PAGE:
Difference between Male Wrestling and Female Wrestling
Wrestling is a time-honored sport that is found in most cultures all over the world. The sport uses various grappling techniques in order to subdue the opponent and matches are often fiercely contested until it results in victory for one contender. While wrestling has traditionally always been a man’s sport, more and more women are taking it up as well, and often to favorable results. It seems that women are just as able to handle the rigors of the sport as men are and the numerous high-profile female wrestling events around today are proof of that. Let's take a look at the various factors that go into each discipline.
It is unclear where exactly male wrestling started and many counties lay claim to being the originator of this proud tradition. What is known is that the sport was practiced in ancient Mesopotamia and Egypt where the most common form was belt wrestling. Ancient China was also a hotbed of male wrestling, with Shuai Jiao being one of the earliest of all martial arts. Male wrestling was also mentioned in the Iliad as being practiced during the Trojan War, which took place in the 13th or 12th century BC. Female wrestling is quite a bit younger in comparison, with its roots being traceable to France. The country was home to numerous wrestling clubs that catered exclusively to females, and it was the setting for the first national championship in 1973. The French Wrestling Federation adopted the sport in 1977 and with its establishment in the international governing body FILA in 1982, female wrestling finally came into its own as a legitimate sporting event.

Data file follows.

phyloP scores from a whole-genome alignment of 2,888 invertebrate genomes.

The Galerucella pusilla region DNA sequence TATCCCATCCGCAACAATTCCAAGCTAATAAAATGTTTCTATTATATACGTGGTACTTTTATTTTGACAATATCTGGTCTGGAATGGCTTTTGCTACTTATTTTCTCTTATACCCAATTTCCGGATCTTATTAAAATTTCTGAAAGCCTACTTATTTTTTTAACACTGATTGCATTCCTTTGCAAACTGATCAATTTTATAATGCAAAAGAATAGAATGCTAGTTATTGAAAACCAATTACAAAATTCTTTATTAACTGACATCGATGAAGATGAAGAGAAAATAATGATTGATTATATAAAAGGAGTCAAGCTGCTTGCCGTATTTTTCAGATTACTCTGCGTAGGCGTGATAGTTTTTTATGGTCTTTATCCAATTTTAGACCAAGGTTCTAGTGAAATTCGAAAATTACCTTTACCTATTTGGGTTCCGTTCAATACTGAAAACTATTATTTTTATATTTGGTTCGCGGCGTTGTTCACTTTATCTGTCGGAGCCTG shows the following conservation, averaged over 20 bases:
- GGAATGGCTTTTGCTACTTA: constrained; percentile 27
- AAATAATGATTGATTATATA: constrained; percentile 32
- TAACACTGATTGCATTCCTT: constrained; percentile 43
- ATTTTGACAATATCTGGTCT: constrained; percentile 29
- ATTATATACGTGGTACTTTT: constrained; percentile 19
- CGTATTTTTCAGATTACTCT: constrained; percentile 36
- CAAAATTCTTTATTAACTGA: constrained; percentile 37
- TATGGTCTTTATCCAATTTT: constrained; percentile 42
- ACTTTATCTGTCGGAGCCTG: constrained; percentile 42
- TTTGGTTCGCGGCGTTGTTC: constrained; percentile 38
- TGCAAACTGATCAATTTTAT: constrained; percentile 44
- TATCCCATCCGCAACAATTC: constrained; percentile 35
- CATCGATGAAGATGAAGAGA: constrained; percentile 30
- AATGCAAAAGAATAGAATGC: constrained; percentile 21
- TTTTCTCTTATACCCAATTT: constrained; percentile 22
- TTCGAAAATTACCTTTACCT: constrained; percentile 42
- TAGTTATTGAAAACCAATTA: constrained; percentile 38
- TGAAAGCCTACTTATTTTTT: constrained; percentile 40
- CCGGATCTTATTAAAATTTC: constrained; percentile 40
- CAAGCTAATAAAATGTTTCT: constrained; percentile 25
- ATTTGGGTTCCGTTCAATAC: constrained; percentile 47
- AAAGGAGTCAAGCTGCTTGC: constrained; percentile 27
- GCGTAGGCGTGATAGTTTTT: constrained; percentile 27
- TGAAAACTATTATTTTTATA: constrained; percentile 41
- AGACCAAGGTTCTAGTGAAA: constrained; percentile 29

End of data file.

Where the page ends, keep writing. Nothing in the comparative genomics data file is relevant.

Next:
Male wrestling has been practiced in every single Summer Olympic Games since 1896, with the exception of the 1900 Summer Olympics. Freestyle wrestling and weight classes wrestling were introduced in the 1904 Olympics. As for female wrestling, the first world championship was held in 1987, with the French team being judged the champion. Interestingly enough, the United States waited until 1990 to hold a national female wrestling championship, although it did field a team for the first championship held in France.
11 years of age is a particularly crucial period in any girl’s life, since this is when she inches away from boys in height and weight. Boys on the other hand experience their growth spurt at age 13 years, and female wrestlers therefore have the edge that they wouldn't normally have, particularly in terms of body mass, muscle and height.
Similarities and Differences
- Early examples existed in Mesopotamia, Egypt, and China
- Written references are seen in early works such as the Iliad
- Has been played in the Summer Olympic Games since 1896
- Freestyle wrestling and weight classes were first introduced in 1904
- Originated in France
- First started out in exclusively female wrestling clubs
- First national championship was held in 1973
- Adopted by the French Wrestling Federation in 1977
- First world championship was held in 1987
- Introduced as an Olympic event in 2004